SPONSORED:

Manchin pushes natural gas in letter to Biden 

Manchin pushes natural gas in letter to Biden 
© Greg Nash

Sen. Joe ManchinJoe ManchinBiden to meet Monday with bipartisan lawmakers about infrastructure Biden is thinking about building that wall — and that's a good thing Buttigieg on exaggerated infrastructure jobs estimate: 'I should have been more precise' MORE (D-W.Va.) stressed the importance of natural gas production in a new letter to President BidenJoe BidenFederal Reserve chair: Economy would have been 'so much worse' without COVID-19 relief bills Biden to meet Monday with bipartisan lawmakers about infrastructure Jill Biden gives shout out to Champ, Major on National Pet Day MORE

In a letter on Thursday, Manchin urged the president to consider the importance of fossil fuel as the Biden administration reviews its fossil fuel leasing and permitting practices. 

The most moderate Senate Democrat mentioned jobs, energy security and uses of gas in products like plastics and chemicals.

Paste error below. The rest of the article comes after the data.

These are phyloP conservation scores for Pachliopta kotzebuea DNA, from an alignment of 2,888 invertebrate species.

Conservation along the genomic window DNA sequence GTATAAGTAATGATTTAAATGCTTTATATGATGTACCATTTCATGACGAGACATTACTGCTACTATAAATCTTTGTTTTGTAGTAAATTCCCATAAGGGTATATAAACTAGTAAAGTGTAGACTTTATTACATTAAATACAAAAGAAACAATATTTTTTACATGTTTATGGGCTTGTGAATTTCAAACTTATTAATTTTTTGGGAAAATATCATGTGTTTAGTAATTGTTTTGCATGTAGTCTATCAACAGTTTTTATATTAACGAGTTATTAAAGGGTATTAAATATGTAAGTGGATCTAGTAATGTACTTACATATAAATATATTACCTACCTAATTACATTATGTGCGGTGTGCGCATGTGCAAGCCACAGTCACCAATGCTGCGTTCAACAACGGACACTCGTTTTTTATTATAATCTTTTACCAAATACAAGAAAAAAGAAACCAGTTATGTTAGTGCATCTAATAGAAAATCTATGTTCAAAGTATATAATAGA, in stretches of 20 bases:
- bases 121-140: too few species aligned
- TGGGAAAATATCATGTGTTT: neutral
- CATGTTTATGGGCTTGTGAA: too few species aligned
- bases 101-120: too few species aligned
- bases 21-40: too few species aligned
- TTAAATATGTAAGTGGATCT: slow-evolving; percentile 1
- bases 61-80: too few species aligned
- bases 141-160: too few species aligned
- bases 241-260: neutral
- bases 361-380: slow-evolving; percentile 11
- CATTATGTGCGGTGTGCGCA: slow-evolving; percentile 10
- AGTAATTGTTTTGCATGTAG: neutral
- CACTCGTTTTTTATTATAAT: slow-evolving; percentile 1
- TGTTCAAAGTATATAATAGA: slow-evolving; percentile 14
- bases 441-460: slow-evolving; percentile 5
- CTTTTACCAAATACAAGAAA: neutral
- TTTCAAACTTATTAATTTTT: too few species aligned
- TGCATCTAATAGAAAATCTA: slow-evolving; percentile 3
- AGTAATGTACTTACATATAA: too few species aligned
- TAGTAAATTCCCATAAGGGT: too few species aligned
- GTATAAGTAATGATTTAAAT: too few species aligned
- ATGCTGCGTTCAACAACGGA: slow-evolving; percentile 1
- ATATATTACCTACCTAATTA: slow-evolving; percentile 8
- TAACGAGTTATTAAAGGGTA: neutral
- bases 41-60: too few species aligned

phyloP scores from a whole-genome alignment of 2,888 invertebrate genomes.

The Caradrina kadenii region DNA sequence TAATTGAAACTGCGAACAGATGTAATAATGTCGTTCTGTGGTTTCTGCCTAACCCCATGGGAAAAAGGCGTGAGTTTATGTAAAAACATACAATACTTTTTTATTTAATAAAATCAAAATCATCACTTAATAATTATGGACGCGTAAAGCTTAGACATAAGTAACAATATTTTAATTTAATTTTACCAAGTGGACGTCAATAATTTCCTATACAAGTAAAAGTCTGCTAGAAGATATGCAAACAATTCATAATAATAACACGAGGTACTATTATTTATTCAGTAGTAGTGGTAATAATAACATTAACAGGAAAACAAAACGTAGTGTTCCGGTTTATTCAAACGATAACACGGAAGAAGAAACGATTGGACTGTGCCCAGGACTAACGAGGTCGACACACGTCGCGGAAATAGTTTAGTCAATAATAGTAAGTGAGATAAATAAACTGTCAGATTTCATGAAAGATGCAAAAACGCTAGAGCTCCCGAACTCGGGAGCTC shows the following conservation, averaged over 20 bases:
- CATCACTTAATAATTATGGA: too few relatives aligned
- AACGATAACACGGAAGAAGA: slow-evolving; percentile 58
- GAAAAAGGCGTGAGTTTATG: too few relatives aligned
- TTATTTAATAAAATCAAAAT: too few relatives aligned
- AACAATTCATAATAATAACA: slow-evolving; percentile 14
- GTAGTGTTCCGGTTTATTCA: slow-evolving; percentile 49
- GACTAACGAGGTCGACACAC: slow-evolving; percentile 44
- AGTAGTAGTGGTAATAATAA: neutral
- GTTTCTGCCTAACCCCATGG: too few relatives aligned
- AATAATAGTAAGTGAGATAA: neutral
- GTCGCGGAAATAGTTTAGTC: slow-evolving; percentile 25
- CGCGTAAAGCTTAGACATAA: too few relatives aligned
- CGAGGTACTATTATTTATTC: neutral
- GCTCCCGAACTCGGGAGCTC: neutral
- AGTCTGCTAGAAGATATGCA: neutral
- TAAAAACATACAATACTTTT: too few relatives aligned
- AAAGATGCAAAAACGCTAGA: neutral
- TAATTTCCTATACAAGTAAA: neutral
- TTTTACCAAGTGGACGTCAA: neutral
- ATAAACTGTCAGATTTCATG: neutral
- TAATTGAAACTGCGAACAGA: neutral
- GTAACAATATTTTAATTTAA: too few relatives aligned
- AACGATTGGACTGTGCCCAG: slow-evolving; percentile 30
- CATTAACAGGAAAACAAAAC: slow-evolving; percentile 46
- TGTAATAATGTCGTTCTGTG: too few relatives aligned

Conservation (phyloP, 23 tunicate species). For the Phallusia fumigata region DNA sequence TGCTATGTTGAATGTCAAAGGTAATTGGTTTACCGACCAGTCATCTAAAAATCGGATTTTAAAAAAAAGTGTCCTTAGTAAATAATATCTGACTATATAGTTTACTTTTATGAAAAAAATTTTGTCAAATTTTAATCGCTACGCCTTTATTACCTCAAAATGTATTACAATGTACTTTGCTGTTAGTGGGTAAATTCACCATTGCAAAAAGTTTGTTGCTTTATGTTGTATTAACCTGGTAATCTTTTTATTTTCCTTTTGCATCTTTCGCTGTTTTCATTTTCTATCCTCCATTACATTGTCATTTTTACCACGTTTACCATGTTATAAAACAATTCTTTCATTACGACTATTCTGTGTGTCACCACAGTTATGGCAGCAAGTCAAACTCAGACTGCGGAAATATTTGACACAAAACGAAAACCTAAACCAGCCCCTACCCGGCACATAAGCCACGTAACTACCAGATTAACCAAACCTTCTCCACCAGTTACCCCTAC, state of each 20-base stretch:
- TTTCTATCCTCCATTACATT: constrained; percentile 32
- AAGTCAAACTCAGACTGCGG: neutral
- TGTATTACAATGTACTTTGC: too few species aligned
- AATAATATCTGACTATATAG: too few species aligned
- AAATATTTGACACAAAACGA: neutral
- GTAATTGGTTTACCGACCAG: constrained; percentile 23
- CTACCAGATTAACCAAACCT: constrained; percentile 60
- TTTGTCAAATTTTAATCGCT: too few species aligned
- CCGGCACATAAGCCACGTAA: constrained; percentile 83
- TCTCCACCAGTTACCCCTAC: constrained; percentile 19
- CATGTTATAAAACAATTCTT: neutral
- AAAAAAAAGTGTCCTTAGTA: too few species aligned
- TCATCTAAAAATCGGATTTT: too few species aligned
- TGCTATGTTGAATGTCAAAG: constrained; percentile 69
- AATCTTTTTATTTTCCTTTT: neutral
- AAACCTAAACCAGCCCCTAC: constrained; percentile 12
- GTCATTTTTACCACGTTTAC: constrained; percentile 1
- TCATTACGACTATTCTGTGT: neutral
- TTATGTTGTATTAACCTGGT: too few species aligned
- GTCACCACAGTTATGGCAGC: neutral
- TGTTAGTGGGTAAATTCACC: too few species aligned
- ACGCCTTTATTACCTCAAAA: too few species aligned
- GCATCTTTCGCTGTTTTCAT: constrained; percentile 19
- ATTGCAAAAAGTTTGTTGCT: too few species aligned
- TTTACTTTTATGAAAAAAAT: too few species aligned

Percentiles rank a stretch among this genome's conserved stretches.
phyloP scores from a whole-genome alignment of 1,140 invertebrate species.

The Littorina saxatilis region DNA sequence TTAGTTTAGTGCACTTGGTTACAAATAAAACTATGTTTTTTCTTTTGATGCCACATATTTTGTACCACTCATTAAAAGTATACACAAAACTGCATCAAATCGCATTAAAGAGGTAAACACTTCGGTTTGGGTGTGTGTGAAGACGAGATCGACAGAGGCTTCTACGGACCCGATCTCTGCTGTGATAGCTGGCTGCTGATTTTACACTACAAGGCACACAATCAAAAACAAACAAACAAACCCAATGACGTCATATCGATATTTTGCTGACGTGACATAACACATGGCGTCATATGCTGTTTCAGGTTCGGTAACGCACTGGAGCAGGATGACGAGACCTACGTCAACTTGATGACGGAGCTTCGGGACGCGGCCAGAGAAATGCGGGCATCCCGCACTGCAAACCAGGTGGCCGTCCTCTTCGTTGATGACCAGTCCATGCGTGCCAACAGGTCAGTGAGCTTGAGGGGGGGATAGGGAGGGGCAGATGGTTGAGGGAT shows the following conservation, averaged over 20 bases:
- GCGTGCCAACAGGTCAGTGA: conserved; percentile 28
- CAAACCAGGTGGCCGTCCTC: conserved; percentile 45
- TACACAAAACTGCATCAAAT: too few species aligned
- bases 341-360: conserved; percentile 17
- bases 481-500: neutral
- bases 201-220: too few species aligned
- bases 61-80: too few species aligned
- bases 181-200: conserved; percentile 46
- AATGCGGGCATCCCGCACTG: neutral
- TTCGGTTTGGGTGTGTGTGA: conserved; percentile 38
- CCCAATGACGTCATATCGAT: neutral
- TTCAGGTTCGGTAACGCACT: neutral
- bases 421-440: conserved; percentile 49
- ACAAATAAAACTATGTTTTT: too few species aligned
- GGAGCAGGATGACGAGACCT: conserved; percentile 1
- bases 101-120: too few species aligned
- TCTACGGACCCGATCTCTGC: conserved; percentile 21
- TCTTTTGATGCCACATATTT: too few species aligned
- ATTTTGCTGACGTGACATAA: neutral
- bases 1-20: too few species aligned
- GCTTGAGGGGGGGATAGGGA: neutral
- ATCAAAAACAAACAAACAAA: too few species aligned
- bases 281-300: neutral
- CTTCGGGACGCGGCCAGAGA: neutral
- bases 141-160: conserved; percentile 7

ADVERTISEMENT

“I encourage you to bear in mind the many benefits of responsible domestic natural gas production as you consider any future executive or administrative action, and I look forward to working with you to achieve our shared goals of energy security, economic growth, and global emissions reductions,” Manchin wrote. 

Biden last month instituted a temporary pause on new oil and gas leases on public lands and waters while his administration reviews its permitting practices. 

He previously said on the campaign trail that he would ban new oil and gas permitting on public lands and waters, but has not yet carried out a ban. The ban wouldn't impact existing permits or leases and also wouldn't prevent oil or gas drilling on privately owned land. 

The correspondence marks Manchin’s second letter to Biden on fossil fuels this week. On Tuesday he wrote to the president urging him to reverse course on the decision to revoke a permit for the Keystone XL pipeline. 

Manchin will be a key Democrat on energy issues in Congress, as he’s now the chairman of the Senate’s Energy and Natural Resources Committee. As the most moderate Democrat, he also could be a crucial swing vote in the 50-50 Senate.